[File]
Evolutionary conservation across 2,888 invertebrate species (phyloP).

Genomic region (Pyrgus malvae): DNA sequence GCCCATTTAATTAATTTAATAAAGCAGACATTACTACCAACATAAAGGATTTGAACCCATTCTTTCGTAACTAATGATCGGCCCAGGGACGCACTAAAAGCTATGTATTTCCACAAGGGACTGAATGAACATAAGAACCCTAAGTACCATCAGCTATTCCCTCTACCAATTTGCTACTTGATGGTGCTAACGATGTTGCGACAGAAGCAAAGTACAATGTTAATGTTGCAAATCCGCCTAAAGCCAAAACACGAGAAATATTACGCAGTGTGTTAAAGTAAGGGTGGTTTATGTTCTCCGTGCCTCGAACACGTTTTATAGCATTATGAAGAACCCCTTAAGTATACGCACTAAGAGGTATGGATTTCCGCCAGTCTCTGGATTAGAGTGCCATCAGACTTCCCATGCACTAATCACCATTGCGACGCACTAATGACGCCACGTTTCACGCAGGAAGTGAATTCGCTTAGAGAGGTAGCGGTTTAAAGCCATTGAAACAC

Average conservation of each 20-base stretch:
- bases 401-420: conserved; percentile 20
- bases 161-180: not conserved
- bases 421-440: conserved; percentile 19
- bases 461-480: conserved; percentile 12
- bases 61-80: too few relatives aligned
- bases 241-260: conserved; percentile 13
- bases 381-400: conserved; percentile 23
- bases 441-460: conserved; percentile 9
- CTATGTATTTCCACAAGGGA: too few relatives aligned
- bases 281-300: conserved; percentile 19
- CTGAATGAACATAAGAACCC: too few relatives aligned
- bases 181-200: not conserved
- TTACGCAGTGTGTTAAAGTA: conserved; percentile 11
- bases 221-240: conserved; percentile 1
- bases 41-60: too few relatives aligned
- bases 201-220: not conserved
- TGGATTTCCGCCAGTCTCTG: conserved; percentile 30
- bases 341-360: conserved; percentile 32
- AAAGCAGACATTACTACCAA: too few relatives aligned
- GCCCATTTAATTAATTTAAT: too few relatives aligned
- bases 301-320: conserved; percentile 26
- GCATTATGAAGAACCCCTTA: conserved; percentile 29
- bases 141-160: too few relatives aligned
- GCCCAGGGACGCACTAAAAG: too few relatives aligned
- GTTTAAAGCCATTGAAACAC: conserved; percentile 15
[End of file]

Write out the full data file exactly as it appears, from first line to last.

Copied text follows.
Evolutionary conservation across 2,888 invertebrate species (phyloP).

Genomic region (Pyrgus malvae): DNA sequence GCCCATTTAATTAATTTAATAAAGCAGACATTACTACCAACATAAAGGATTTGAACCCATTCTTTCGTAACTAATGATCGGCCCAGGGACGCACTAAAAGCTATGTATTTCCACAAGGGACTGAATGAACATAAGAACCCTAAGTACCATCAGCTATTCCCTCTACCAATTTGCTACTTGATGGTGCTAACGATGTTGCGACAGAAGCAAAGTACAATGTTAATGTTGCAAATCCGCCTAAAGCCAAAACACGAGAAATATTACGCAGTGTGTTAAAGTAAGGGTGGTTTATGTTCTCCGTGCCTCGAACACGTTTTATAGCATTATGAAGAACCCCTTAAGTATACGCACTAAGAGGTATGGATTTCCGCCAGTCTCTGGATTAGAGTGCCATCAGACTTCCCATGCACTAATCACCATTGCGACGCACTAATGACGCCACGTTTCACGCAGGAAGTGAATTCGCTTAGAGAGGTAGCGGTTTAAAGCCATTGAAACAC

Average conservation of each 20-base stretch:
- bases 401-420: conserved; percentile 20
- bases 161-180: not conserved
- bases 421-440: conserved; percentile 19
- bases 461-480: conserved; percentile 12
- bases 61-80: too few relatives aligned
- bases 241-260: conserved; percentile 13
- bases 381-400: conserved; percentile 23
- bases 441-460: conserved; percentile 9
- CTATGTATTTCCACAAGGGA: too few relatives aligned
- bases 281-300: conserved; percentile 19
- CTGAATGAACATAAGAACCC: too few relatives aligned
- bases 181-200: not conserved
- TTACGCAGTGTGTTAAAGTA: conserved; percentile 11
- bases 221-240: conserved; percentile 1
- bases 41-60: too few relatives aligned
- bases 201-220: not conserved
- TGGATTTCCGCCAGTCTCTG: conserved; percentile 30
- bases 341-360: conserved; percentile 32
- AAAGCAGACATTACTACCAA: too few relatives aligned
- GCCCATTTAATTAATTTAAT: too few relatives aligned
- bases 301-320: conserved; percentile 26
- GCATTATGAAGAACCCCTTA: conserved; percentile 29
- bases 141-160: too few relatives aligned
- GCCCAGGGACGCACTAAAAG: too few relatives aligned
- GTTTAAAGCCATTGAAACAC: conserved; percentile 15